Melissa Richmond is Vice President of Running Start, a nonprofit that trains and inspires young women to run for office, and she wants more women to know that there aren’t as many rules as they might think about running for office.

“Caring about making change on issues, a desire to serve, and being 18 at the time you take office are the most important prerequisites to run,” she says. The rest will come — Alexis Frank, who ran for Congress in South Carolina’s 5th District, didn’t have a team until after filing to run — but having a general idea of the ins and outs certainly helps.

1. Vote. If you are 18+, register to vote, and, Richmond says, vote in every election – even primaries and off-year elections. In some places, you can put your name on the ballot before you even turn 18. “Allyson Carpenter and Saira Blair (Running Start alums) did, and they each became the youngest-ever elected officials in their home states of Washington, DC and West Virginia,” Richmond says.

2. Figure out the issue you’d like to tackle or, more accurately, the problem you’d like to solve. This should be something you’re passionate about. Then, figure out how your elected position will be the solution. Richmond says the more local the issue, the less likely it is to be partisan or divisive, and the more likely you are to be able to make an immediate impact.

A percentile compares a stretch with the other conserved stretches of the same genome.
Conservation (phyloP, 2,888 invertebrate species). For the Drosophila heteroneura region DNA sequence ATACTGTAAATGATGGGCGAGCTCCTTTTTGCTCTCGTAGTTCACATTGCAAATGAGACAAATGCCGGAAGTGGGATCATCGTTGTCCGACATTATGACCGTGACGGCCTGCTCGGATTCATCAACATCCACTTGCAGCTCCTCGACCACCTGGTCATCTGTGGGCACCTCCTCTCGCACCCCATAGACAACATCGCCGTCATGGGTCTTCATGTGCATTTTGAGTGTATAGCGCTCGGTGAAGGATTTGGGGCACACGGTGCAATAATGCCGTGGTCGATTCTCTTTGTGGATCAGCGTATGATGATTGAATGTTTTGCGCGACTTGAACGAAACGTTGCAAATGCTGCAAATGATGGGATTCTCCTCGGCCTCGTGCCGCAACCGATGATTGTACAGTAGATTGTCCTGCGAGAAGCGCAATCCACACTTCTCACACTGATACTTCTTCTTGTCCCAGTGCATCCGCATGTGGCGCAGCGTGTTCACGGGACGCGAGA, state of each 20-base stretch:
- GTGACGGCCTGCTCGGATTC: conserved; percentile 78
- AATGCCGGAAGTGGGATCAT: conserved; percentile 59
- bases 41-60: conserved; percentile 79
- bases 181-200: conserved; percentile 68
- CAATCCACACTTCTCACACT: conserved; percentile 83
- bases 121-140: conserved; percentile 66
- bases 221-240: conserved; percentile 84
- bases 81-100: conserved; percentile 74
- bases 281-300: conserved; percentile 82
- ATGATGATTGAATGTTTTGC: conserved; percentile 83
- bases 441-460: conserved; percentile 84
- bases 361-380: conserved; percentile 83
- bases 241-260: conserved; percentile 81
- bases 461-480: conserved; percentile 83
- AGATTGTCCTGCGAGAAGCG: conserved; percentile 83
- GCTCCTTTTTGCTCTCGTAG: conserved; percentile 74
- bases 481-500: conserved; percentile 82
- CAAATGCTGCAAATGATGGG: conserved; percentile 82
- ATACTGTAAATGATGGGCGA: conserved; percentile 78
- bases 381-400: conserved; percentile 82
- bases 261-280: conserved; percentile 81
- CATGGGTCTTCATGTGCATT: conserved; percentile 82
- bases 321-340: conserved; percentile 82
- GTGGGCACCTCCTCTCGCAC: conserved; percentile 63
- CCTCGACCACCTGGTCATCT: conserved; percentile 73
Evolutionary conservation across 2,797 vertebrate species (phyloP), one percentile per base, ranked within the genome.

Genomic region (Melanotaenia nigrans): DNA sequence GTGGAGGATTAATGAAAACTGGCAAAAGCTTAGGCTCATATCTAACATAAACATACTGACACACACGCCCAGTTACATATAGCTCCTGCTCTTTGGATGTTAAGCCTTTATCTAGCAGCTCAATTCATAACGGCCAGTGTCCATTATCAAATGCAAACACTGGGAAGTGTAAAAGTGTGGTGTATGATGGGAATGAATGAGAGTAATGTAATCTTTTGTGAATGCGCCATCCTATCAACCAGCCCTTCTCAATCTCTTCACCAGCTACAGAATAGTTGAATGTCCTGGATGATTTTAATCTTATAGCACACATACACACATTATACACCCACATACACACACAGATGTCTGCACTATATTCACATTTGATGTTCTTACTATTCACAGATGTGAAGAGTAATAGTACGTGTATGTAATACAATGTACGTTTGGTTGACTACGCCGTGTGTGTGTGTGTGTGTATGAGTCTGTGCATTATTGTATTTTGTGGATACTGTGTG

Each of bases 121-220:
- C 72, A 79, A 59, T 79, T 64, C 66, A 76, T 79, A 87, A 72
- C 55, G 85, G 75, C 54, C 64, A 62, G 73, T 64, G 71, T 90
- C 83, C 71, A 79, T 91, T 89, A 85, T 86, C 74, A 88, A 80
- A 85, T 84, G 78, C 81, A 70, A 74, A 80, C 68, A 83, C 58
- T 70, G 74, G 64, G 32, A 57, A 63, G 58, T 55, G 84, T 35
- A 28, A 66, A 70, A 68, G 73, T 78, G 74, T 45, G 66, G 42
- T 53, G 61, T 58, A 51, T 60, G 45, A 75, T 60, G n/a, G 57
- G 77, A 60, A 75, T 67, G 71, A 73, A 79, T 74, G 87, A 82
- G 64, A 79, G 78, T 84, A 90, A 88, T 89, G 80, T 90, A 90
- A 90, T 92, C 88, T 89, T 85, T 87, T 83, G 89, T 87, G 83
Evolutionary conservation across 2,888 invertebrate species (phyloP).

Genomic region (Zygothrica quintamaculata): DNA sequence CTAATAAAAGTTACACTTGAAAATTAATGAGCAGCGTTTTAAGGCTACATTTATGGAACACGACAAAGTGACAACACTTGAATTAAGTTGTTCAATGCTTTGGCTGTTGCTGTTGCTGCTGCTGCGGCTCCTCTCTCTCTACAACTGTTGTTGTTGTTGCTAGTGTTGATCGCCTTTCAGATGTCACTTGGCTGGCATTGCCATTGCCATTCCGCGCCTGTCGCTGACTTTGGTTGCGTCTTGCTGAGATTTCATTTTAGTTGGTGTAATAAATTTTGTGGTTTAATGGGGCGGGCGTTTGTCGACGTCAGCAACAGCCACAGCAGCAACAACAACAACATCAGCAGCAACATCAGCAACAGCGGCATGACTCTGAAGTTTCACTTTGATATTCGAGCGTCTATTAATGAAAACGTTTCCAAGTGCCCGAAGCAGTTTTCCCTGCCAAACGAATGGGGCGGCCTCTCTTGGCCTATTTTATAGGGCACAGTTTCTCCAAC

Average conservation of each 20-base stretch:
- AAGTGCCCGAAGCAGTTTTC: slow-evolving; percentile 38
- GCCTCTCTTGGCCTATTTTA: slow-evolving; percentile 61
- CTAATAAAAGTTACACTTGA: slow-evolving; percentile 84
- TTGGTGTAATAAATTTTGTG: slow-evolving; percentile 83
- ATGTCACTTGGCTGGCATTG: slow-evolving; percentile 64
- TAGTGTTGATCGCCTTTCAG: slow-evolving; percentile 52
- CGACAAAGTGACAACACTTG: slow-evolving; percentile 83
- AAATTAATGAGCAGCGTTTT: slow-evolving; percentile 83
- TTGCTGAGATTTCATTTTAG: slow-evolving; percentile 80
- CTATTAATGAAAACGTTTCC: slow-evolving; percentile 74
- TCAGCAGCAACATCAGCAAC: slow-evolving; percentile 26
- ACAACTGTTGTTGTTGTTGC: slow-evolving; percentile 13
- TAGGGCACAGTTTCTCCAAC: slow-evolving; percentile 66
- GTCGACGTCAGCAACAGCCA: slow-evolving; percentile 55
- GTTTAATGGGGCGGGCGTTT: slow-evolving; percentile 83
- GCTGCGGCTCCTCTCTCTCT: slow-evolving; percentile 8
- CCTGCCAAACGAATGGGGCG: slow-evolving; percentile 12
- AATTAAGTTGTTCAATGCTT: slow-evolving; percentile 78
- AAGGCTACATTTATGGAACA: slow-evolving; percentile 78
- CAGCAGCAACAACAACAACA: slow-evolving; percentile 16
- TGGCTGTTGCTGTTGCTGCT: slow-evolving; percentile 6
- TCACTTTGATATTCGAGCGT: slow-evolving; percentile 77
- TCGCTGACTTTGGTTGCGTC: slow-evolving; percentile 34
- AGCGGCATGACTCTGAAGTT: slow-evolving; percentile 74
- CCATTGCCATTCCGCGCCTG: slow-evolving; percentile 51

3. Tell your loved ones. Depending on when your candidacy is announced and how long you stay in the race, it could last anywhere from a year to a year-and-a-half. Discuss this with your family and/or support system.

4. Look up filing deadlines and requirements. Your state’s secretary of state or local or state board of elections will have them, and local governments can also provide information on forms and deadlines.

5. File! All the forms you need can be found on your state’s secretary of state website. Local city governments can also provide information on forms and deadlines.

6. Do your homework. Votes are what will win you your election. Your City Hall’s elections department will have the number of people registered to vote, expected voter turnout, and the percentage of votes needed. You’ll also need to research campaign costs, but don’t worry about funding the campaign yourself.

7. Fundraising. Online fundraising is a great option, but local events are still very effective. If you can get a fundraising team together, all the better — but it’s not a necessity by any means.

8. Get yourself out there. Your campaign is basically your second full-time job. Meet people, talk, and, more importantly, listen to them. Advertise yourself and your platform. And keep encouraging people to vote!

Richmond and Frank both stress that while things like candidate training programs and a campaign team are beneficial, they’re only nice-to-haves, not need-to-haves. Your perspective and your passion are key — and you shouldn’t hesitate in putting them to use.

(photo via Getty Images)